Aside from the fact that the statewide season
on squirrels opened last month, the arrival of September spells out two
important issues for Hoosier nimrods.
First of all it brings Labor Day, and consequently
the beginning of hunting seasons, however earnest that may be. There is
a passle of other season openings to come in the next month or so and some
of them may be considered more important than doves, teal, geese and those
for some minor early-migrating birds. Suffice it to say that hunting doves,
teal, wood ducks, and geese constitute a pretty decent bag.
For example, I will take a brace of wood ducks
on the din-din table to all other huntable species. But I still like them
all. Be that as it is, here’s a thumbnail sketch on the various species
of early migrating game birds that opened last Monday: However, whoever
invented leg quarters of blacks and mallards knew of which he invented.
The closing dates, and daily bag limits are, by
species, as follows: sora rail, Nov. 9, 25; mourning dove, Oct. 16, 15;
snipe, Dec. 16, 8, and Canada geese, Sept. 15, 5. The early season for
these seasons opened Sept. 1.
The season for woodcock opens Oct. 15 and closes
Nov. 28 with a daily bag of 5.
The teal season opens Sept. 6 and closes Sept.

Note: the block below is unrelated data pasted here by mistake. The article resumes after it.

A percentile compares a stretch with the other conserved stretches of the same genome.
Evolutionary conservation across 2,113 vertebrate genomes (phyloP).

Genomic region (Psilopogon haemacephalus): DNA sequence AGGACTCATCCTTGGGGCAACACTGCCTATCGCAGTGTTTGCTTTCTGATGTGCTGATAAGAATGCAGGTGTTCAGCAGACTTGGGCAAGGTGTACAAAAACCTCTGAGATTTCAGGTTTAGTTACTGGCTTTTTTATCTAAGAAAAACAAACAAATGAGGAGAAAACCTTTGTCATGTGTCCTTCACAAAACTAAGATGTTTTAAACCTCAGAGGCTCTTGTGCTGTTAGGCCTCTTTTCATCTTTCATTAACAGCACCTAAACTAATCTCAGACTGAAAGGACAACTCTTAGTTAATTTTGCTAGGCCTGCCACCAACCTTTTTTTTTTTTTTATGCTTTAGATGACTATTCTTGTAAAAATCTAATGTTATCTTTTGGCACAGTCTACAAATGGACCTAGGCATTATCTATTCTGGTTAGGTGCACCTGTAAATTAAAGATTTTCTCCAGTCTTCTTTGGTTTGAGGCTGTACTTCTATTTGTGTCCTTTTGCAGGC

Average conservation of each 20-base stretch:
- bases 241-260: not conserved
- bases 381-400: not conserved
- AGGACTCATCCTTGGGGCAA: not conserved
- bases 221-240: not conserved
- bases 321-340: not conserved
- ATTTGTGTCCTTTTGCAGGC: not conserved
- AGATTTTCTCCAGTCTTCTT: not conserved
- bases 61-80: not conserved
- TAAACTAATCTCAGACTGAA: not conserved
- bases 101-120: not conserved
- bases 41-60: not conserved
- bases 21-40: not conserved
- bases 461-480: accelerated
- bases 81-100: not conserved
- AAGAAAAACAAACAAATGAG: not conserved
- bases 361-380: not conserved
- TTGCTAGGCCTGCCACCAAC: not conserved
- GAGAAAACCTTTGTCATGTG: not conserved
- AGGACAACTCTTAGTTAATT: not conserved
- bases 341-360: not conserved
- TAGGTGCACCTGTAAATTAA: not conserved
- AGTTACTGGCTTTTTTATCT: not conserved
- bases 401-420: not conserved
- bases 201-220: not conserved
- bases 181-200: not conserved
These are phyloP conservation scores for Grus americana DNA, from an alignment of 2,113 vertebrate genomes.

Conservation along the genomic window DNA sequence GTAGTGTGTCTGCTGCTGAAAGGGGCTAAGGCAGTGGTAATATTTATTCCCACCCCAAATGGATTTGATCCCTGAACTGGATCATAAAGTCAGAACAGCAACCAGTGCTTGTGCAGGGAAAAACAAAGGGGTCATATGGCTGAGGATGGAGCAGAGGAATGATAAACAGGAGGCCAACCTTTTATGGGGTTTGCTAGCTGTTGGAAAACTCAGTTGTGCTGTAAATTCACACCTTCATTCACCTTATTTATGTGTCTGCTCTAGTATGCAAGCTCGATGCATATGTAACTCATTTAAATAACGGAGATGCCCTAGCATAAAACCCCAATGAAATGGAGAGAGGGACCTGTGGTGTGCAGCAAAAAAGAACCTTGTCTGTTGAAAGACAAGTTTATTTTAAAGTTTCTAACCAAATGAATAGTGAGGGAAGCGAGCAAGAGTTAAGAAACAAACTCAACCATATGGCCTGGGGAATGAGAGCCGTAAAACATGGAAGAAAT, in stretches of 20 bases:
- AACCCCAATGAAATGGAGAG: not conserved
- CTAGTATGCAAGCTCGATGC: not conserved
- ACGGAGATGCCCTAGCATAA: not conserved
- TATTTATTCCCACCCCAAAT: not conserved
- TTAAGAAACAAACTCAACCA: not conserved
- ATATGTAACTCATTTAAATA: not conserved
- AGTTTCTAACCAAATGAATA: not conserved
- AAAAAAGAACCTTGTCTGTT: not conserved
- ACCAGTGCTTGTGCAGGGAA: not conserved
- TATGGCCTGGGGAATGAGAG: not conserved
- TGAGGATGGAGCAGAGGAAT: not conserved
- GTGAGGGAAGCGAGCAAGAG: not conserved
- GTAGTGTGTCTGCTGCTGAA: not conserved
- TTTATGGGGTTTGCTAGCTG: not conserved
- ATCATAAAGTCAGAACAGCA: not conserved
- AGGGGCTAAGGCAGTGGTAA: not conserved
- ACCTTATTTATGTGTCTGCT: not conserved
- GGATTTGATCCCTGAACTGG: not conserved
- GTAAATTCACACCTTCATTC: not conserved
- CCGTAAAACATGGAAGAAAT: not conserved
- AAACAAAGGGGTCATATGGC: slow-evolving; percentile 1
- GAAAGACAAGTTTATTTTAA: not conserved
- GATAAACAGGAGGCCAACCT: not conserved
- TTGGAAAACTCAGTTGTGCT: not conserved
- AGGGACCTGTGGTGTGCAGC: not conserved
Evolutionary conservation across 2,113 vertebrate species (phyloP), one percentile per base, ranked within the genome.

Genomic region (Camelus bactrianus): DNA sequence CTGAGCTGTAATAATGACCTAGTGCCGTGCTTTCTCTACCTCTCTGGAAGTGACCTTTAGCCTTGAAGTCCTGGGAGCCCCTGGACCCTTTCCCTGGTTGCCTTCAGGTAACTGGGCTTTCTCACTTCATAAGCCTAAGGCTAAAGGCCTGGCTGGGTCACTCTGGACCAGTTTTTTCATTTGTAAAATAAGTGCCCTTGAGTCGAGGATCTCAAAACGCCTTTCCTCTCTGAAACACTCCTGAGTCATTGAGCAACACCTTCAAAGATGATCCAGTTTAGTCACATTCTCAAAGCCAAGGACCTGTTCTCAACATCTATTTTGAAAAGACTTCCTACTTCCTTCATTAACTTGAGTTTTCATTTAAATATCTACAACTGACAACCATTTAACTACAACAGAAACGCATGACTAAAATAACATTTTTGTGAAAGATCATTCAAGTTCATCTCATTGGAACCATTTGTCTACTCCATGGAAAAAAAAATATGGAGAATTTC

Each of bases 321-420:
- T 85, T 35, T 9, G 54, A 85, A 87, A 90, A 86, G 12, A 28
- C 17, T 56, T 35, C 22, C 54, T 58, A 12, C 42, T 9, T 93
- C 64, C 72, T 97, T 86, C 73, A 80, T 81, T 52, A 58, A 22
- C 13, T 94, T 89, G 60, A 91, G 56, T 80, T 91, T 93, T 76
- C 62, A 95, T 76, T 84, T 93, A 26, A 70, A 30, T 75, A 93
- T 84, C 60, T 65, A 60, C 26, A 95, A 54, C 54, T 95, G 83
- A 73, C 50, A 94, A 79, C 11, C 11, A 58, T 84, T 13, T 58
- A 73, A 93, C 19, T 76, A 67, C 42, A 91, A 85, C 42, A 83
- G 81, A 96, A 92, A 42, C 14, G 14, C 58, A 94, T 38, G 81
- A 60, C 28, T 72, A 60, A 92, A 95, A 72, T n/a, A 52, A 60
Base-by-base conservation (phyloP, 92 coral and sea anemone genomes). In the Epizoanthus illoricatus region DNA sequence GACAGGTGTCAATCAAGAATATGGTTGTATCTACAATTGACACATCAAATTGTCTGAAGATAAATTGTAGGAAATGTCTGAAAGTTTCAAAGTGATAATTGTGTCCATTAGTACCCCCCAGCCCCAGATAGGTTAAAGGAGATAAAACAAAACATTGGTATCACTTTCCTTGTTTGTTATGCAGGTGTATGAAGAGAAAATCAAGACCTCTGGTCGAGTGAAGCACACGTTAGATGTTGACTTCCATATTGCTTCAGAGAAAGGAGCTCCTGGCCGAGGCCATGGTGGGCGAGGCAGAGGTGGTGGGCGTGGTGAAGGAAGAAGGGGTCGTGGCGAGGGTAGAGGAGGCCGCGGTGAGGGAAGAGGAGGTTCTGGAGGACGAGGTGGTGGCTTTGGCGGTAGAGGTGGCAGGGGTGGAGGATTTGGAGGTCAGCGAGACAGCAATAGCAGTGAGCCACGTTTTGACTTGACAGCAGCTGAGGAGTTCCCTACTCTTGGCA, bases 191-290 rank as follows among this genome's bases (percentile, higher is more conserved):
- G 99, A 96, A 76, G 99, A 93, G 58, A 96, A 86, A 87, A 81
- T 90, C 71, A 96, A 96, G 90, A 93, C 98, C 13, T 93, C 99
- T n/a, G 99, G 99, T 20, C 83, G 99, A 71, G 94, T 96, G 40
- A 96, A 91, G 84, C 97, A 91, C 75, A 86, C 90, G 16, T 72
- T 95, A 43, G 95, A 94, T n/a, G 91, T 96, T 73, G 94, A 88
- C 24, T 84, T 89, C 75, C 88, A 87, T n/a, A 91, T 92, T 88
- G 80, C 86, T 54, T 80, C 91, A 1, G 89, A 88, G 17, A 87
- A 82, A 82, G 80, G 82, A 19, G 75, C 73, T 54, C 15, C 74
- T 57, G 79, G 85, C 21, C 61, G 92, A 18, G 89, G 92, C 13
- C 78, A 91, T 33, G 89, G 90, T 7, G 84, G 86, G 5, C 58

21 with a daily bag of four birds. The Sept. 6 opener was delayed
from the traditional
Sept 1 date because we have more teal in the southern
part of the state a bit later. This delay also offers three weekends of
The first part of the split regular season opens
in October for other species of waterfowl, but the big news there is the
daily bag on wood ducks. It will be three instead of the customary two.
Wood ducks will not be allowed in the early teal season.
of the big concerns for both early teal and the later waterfowl seasons
has always been a shortage of surface water when these seasons roll around.
We kind of dry up when late summer rolls around.
This may seem a remote possibility this year with
our rainy spring and summer, but we are nearing these conditions now and
they seem to be worsening, Smaller and mid-sized streams are getting lower
by the day, and this could put us in the customary low-water boat when
waterfowl seasons arrive.
of the conditions that will be a great aid to dove and Canada goose hunters
in the early seasons is the cutting of silage last week by some farmers.
Farm machines--a great variety of them--can be
the best friends many species of birds and animals have. Spilled grains--no
matter where they are spilled--provide excellent food for wildlife and
the machines often cooperate. This provides food for wildlife. A
few years back we got a ruling from the US. Fish and Wildlife Service,
administrator of migratory birds, on what constitutes a farm operation
spill and a definition of baiting which is illegal.
The feds said grain spilled by normal farm operations
is not considered baiting. Scattering grains, and other foods for the express
purpose of drawing birds or animals is baiting and illegal.
need a HIP number (Harvest Information Program) to hunt doves, waterfowl,
and other migratory birds. Prospective hunters may get their HIP number
on line at www.wildlife.IN.gov or by telephone, 866-671-4499.